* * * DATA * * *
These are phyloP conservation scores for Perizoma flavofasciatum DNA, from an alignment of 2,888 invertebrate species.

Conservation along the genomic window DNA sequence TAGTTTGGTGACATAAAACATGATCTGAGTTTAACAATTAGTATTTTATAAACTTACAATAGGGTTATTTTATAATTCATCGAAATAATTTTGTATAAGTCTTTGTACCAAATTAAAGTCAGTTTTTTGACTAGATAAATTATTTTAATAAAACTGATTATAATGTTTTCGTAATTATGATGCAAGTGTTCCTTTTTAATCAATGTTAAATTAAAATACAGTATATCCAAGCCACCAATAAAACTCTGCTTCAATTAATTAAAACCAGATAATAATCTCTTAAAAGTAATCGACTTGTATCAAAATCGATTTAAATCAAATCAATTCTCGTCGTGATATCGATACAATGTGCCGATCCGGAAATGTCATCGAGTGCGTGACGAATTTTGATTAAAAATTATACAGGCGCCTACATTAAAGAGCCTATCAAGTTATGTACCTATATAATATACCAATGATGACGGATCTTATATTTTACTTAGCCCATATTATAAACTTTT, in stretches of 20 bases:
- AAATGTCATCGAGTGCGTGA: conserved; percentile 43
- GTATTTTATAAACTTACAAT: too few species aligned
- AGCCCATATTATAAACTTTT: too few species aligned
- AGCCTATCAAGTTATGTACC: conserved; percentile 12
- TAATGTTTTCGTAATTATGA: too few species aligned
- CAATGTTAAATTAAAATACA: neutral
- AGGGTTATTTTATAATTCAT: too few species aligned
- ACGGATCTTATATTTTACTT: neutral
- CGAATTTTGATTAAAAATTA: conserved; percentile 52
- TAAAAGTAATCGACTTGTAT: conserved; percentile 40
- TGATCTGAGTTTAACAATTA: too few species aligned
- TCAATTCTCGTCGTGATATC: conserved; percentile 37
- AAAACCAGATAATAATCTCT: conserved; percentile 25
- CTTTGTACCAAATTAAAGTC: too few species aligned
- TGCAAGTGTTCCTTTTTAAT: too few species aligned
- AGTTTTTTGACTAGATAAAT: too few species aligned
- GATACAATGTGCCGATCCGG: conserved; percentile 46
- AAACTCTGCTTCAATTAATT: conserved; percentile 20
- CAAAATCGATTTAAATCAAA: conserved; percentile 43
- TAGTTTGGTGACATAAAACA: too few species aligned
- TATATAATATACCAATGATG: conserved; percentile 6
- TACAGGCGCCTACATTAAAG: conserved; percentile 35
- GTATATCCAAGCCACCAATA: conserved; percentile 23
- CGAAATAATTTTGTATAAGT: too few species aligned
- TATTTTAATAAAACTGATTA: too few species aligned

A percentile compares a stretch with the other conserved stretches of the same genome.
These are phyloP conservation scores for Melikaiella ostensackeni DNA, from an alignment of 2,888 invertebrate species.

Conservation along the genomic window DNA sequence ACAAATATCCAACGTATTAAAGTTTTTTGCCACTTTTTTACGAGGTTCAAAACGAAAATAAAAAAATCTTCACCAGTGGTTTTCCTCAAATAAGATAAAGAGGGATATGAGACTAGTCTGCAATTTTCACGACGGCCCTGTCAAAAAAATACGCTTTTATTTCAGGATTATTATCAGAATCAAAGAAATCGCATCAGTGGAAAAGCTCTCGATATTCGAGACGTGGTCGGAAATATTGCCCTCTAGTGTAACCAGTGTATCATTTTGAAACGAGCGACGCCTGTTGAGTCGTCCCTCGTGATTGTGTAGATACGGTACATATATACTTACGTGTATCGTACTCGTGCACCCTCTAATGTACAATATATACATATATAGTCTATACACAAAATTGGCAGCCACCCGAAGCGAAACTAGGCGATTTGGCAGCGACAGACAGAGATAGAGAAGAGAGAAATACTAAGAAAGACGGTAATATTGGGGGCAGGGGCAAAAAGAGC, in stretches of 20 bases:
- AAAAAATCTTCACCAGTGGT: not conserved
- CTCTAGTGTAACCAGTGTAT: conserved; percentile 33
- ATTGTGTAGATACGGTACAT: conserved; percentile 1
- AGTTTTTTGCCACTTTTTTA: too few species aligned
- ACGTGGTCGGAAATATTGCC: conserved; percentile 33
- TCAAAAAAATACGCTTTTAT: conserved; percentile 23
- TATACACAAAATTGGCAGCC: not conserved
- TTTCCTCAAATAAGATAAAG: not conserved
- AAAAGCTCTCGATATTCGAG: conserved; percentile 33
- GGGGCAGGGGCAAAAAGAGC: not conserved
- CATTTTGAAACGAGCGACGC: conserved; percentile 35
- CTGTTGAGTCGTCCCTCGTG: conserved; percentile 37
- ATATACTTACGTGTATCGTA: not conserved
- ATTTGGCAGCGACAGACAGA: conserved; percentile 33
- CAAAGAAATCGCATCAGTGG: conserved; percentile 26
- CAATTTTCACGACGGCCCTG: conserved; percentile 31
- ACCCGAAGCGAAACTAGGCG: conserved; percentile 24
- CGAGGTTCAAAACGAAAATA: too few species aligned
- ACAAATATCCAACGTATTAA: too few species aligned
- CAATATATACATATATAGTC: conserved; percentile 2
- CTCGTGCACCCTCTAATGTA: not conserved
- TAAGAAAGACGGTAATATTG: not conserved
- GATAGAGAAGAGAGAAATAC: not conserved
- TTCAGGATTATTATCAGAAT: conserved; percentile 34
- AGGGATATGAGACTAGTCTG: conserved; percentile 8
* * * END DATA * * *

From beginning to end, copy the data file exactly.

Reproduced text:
These are phyloP conservation scores for Perizoma flavofasciatum DNA, from an alignment of 2,888 invertebrate species.

Conservation along the genomic window DNA sequence TAGTTTGGTGACATAAAACATGATCTGAGTTTAACAATTAGTATTTTATAAACTTACAATAGGGTTATTTTATAATTCATCGAAATAATTTTGTATAAGTCTTTGTACCAAATTAAAGTCAGTTTTTTGACTAGATAAATTATTTTAATAAAACTGATTATAATGTTTTCGTAATTATGATGCAAGTGTTCCTTTTTAATCAATGTTAAATTAAAATACAGTATATCCAAGCCACCAATAAAACTCTGCTTCAATTAATTAAAACCAGATAATAATCTCTTAAAAGTAATCGACTTGTATCAAAATCGATTTAAATCAAATCAATTCTCGTCGTGATATCGATACAATGTGCCGATCCGGAAATGTCATCGAGTGCGTGACGAATTTTGATTAAAAATTATACAGGCGCCTACATTAAAGAGCCTATCAAGTTATGTACCTATATAATATACCAATGATGACGGATCTTATATTTTACTTAGCCCATATTATAAACTTTT, in stretches of 20 bases:
- AAATGTCATCGAGTGCGTGA: conserved; percentile 43
- GTATTTTATAAACTTACAAT: too few species aligned
- AGCCCATATTATAAACTTTT: too few species aligned
- AGCCTATCAAGTTATGTACC: conserved; percentile 12
- TAATGTTTTCGTAATTATGA: too few species aligned
- CAATGTTAAATTAAAATACA: neutral
- AGGGTTATTTTATAATTCAT: too few species aligned
- ACGGATCTTATATTTTACTT: neutral
- CGAATTTTGATTAAAAATTA: conserved; percentile 52
- TAAAAGTAATCGACTTGTAT: conserved; percentile 40
- TGATCTGAGTTTAACAATTA: too few species aligned
- TCAATTCTCGTCGTGATATC: conserved; percentile 37
- AAAACCAGATAATAATCTCT: conserved; percentile 25
- CTTTGTACCAAATTAAAGTC: too few species aligned
- TGCAAGTGTTCCTTTTTAAT: too few species aligned
- AGTTTTTTGACTAGATAAAT: too few species aligned
- GATACAATGTGCCGATCCGG: conserved; percentile 46
- AAACTCTGCTTCAATTAATT: conserved; percentile 20
- CAAAATCGATTTAAATCAAA: conserved; percentile 43
- TAGTTTGGTGACATAAAACA: too few species aligned
- TATATAATATACCAATGATG: conserved; percentile 6
- TACAGGCGCCTACATTAAAG: conserved; percentile 35
- GTATATCCAAGCCACCAATA: conserved; percentile 23
- CGAAATAATTTTGTATAAGT: too few species aligned
- TATTTTAATAAAACTGATTA: too few species aligned

A percentile compares a stretch with the other conserved stretches of the same genome.
These are phyloP conservation scores for Melikaiella ostensackeni DNA, from an alignment of 2,888 invertebrate species.

Conservation along the genomic window DNA sequence ACAAATATCCAACGTATTAAAGTTTTTTGCCACTTTTTTACGAGGTTCAAAACGAAAATAAAAAAATCTTCACCAGTGGTTTTCCTCAAATAAGATAAAGAGGGATATGAGACTAGTCTGCAATTTTCACGACGGCCCTGTCAAAAAAATACGCTTTTATTTCAGGATTATTATCAGAATCAAAGAAATCGCATCAGTGGAAAAGCTCTCGATATTCGAGACGTGGTCGGAAATATTGCCCTCTAGTGTAACCAGTGTATCATTTTGAAACGAGCGACGCCTGTTGAGTCGTCCCTCGTGATTGTGTAGATACGGTACATATATACTTACGTGTATCGTACTCGTGCACCCTCTAATGTACAATATATACATATATAGTCTATACACAAAATTGGCAGCCACCCGAAGCGAAACTAGGCGATTTGGCAGCGACAGACAGAGATAGAGAAGAGAGAAATACTAAGAAAGACGGTAATATTGGGGGCAGGGGCAAAAAGAGC, in stretches of 20 bases:
- AAAAAATCTTCACCAGTGGT: not conserved
- CTCTAGTGTAACCAGTGTAT: conserved; percentile 33
- ATTGTGTAGATACGGTACAT: conserved; percentile 1
- AGTTTTTTGCCACTTTTTTA: too few species aligned
- ACGTGGTCGGAAATATTGCC: conserved; percentile 33
- TCAAAAAAATACGCTTTTAT: conserved; percentile 23
- TATACACAAAATTGGCAGCC: not conserved
- TTTCCTCAAATAAGATAAAG: not conserved
- AAAAGCTCTCGATATTCGAG: conserved; percentile 33
- GGGGCAGGGGCAAAAAGAGC: not conserved
- CATTTTGAAACGAGCGACGC: conserved; percentile 35
- CTGTTGAGTCGTCCCTCGTG: conserved; percentile 37
- ATATACTTACGTGTATCGTA: not conserved
- ATTTGGCAGCGACAGACAGA: conserved; percentile 33
- CAAAGAAATCGCATCAGTGG: conserved; percentile 26
- CAATTTTCACGACGGCCCTG: conserved; percentile 31
- ACCCGAAGCGAAACTAGGCG: conserved; percentile 24
- CGAGGTTCAAAACGAAAATA: too few species aligned
- ACAAATATCCAACGTATTAA: too few species aligned
- CAATATATACATATATAGTC: conserved; percentile 2
- CTCGTGCACCCTCTAATGTA: not conserved
- TAAGAAAGACGGTAATATTG: not conserved
- GATAGAGAAGAGAGAAATAC: not conserved
- TTCAGGATTATTATCAGAAT: conserved; percentile 34
- AGGGATATGAGACTAGTCTG: conserved; percentile 8